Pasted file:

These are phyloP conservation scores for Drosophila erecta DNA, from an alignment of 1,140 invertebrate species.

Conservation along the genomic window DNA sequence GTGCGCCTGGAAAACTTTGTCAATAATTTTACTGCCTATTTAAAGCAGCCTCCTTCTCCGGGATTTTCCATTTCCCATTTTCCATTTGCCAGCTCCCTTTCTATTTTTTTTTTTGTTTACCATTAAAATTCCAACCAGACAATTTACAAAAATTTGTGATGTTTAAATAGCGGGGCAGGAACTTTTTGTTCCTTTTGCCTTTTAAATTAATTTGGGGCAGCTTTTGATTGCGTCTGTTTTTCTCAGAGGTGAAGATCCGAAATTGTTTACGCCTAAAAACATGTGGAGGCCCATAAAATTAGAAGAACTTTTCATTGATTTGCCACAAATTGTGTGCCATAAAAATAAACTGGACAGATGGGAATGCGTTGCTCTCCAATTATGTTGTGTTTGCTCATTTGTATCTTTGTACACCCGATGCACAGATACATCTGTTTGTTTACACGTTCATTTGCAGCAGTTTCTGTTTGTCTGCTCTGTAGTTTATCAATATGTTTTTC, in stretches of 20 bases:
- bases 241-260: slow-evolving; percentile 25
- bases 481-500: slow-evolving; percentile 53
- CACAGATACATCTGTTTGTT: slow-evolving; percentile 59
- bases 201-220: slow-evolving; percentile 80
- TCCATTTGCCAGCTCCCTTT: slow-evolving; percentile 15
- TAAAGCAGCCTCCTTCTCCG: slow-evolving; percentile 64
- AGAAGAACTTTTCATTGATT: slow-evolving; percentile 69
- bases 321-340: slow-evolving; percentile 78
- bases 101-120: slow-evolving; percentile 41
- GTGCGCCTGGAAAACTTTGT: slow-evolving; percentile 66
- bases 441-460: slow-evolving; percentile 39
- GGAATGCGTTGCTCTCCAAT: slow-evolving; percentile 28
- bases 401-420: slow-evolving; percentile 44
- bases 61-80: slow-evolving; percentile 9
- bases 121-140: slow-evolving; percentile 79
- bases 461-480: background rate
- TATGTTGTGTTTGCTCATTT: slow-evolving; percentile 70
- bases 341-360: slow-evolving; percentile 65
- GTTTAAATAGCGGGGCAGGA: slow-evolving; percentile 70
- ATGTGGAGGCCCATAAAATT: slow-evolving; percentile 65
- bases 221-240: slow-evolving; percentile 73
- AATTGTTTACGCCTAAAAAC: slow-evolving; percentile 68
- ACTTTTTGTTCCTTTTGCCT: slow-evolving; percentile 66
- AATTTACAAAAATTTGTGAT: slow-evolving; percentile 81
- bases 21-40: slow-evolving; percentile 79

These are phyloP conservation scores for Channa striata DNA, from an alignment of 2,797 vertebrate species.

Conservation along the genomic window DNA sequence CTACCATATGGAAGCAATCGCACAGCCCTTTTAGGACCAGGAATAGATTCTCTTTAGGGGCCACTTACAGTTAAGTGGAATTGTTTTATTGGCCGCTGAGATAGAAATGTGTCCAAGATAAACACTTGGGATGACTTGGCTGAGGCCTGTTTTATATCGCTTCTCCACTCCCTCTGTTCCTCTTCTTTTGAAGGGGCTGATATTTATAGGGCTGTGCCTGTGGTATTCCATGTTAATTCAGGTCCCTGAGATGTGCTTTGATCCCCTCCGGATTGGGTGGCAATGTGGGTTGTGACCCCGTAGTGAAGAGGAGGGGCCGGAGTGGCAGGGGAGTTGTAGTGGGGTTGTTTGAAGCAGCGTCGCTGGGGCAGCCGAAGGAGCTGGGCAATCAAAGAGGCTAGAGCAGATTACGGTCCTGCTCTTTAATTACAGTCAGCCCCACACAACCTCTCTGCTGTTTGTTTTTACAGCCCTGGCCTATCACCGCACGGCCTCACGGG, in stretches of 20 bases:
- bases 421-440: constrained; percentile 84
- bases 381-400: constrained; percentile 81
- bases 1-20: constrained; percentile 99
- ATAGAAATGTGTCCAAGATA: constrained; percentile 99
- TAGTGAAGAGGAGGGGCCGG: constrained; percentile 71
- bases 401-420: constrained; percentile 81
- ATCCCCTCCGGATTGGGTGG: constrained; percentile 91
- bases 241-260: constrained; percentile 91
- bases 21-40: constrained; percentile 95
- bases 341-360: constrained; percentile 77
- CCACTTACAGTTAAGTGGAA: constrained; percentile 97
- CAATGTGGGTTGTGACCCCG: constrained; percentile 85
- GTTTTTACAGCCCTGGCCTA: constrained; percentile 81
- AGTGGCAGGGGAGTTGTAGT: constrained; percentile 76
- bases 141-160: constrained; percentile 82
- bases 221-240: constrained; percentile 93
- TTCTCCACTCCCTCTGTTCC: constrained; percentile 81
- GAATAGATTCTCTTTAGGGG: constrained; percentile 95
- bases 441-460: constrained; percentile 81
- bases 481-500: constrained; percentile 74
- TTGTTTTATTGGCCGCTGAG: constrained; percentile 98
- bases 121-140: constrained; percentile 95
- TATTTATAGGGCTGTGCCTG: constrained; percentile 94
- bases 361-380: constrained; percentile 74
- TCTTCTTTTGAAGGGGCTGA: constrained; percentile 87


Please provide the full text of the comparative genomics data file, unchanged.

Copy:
These are phyloP conservation scores for Drosophila erecta DNA, from an alignment of 1,140 invertebrate species.

Conservation along the genomic window DNA sequence GTGCGCCTGGAAAACTTTGTCAATAATTTTACTGCCTATTTAAAGCAGCCTCCTTCTCCGGGATTTTCCATTTCCCATTTTCCATTTGCCAGCTCCCTTTCTATTTTTTTTTTTGTTTACCATTAAAATTCCAACCAGACAATTTACAAAAATTTGTGATGTTTAAATAGCGGGGCAGGAACTTTTTGTTCCTTTTGCCTTTTAAATTAATTTGGGGCAGCTTTTGATTGCGTCTGTTTTTCTCAGAGGTGAAGATCCGAAATTGTTTACGCCTAAAAACATGTGGAGGCCCATAAAATTAGAAGAACTTTTCATTGATTTGCCACAAATTGTGTGCCATAAAAATAAACTGGACAGATGGGAATGCGTTGCTCTCCAATTATGTTGTGTTTGCTCATTTGTATCTTTGTACACCCGATGCACAGATACATCTGTTTGTTTACACGTTCATTTGCAGCAGTTTCTGTTTGTCTGCTCTGTAGTTTATCAATATGTTTTTC, in stretches of 20 bases:
- bases 241-260: slow-evolving; percentile 25
- bases 481-500: slow-evolving; percentile 53
- CACAGATACATCTGTTTGTT: slow-evolving; percentile 59
- bases 201-220: slow-evolving; percentile 80
- TCCATTTGCCAGCTCCCTTT: slow-evolving; percentile 15
- TAAAGCAGCCTCCTTCTCCG: slow-evolving; percentile 64
- AGAAGAACTTTTCATTGATT: slow-evolving; percentile 69
- bases 321-340: slow-evolving; percentile 78
- bases 101-120: slow-evolving; percentile 41
- GTGCGCCTGGAAAACTTTGT: slow-evolving; percentile 66
- bases 441-460: slow-evolving; percentile 39
- GGAATGCGTTGCTCTCCAAT: slow-evolving; percentile 28
- bases 401-420: slow-evolving; percentile 44
- bases 61-80: slow-evolving; percentile 9
- bases 121-140: slow-evolving; percentile 79
- bases 461-480: background rate
- TATGTTGTGTTTGCTCATTT: slow-evolving; percentile 70
- bases 341-360: slow-evolving; percentile 65
- GTTTAAATAGCGGGGCAGGA: slow-evolving; percentile 70
- ATGTGGAGGCCCATAAAATT: slow-evolving; percentile 65
- bases 221-240: slow-evolving; percentile 73
- AATTGTTTACGCCTAAAAAC: slow-evolving; percentile 68
- ACTTTTTGTTCCTTTTGCCT: slow-evolving; percentile 66
- AATTTACAAAAATTTGTGAT: slow-evolving; percentile 81
- bases 21-40: slow-evolving; percentile 79

These are phyloP conservation scores for Channa striata DNA, from an alignment of 2,797 vertebrate species.

Conservation along the genomic window DNA sequence CTACCATATGGAAGCAATCGCACAGCCCTTTTAGGACCAGGAATAGATTCTCTTTAGGGGCCACTTACAGTTAAGTGGAATTGTTTTATTGGCCGCTGAGATAGAAATGTGTCCAAGATAAACACTTGGGATGACTTGGCTGAGGCCTGTTTTATATCGCTTCTCCACTCCCTCTGTTCCTCTTCTTTTGAAGGGGCTGATATTTATAGGGCTGTGCCTGTGGTATTCCATGTTAATTCAGGTCCCTGAGATGTGCTTTGATCCCCTCCGGATTGGGTGGCAATGTGGGTTGTGACCCCGTAGTGAAGAGGAGGGGCCGGAGTGGCAGGGGAGTTGTAGTGGGGTTGTTTGAAGCAGCGTCGCTGGGGCAGCCGAAGGAGCTGGGCAATCAAAGAGGCTAGAGCAGATTACGGTCCTGCTCTTTAATTACAGTCAGCCCCACACAACCTCTCTGCTGTTTGTTTTTACAGCCCTGGCCTATCACCGCACGGCCTCACGGG, in stretches of 20 bases:
- bases 421-440: constrained; percentile 84
- bases 381-400: constrained; percentile 81
- bases 1-20: constrained; percentile 99
- ATAGAAATGTGTCCAAGATA: constrained; percentile 99
- TAGTGAAGAGGAGGGGCCGG: constrained; percentile 71
- bases 401-420: constrained; percentile 81
- ATCCCCTCCGGATTGGGTGG: constrained; percentile 91
- bases 241-260: constrained; percentile 91
- bases 21-40: constrained; percentile 95
- bases 341-360: constrained; percentile 77
- CCACTTACAGTTAAGTGGAA: constrained; percentile 97
- CAATGTGGGTTGTGACCCCG: constrained; percentile 85
- GTTTTTACAGCCCTGGCCTA: constrained; percentile 81
- AGTGGCAGGGGAGTTGTAGT: constrained; percentile 76
- bases 141-160: constrained; percentile 82
- bases 221-240: constrained; percentile 93
- TTCTCCACTCCCTCTGTTCC: constrained; percentile 81
- GAATAGATTCTCTTTAGGGG: constrained; percentile 95
- bases 441-460: constrained; percentile 81
- bases 481-500: constrained; percentile 74
- TTGTTTTATTGGCCGCTGAG: constrained; percentile 98
- bases 121-140: constrained; percentile 95
- TATTTATAGGGCTGTGCCTG: constrained; percentile 94
- bases 361-380: constrained; percentile 74
- TCTTCTTTTGAAGGGGCTGA: constrained; percentile 87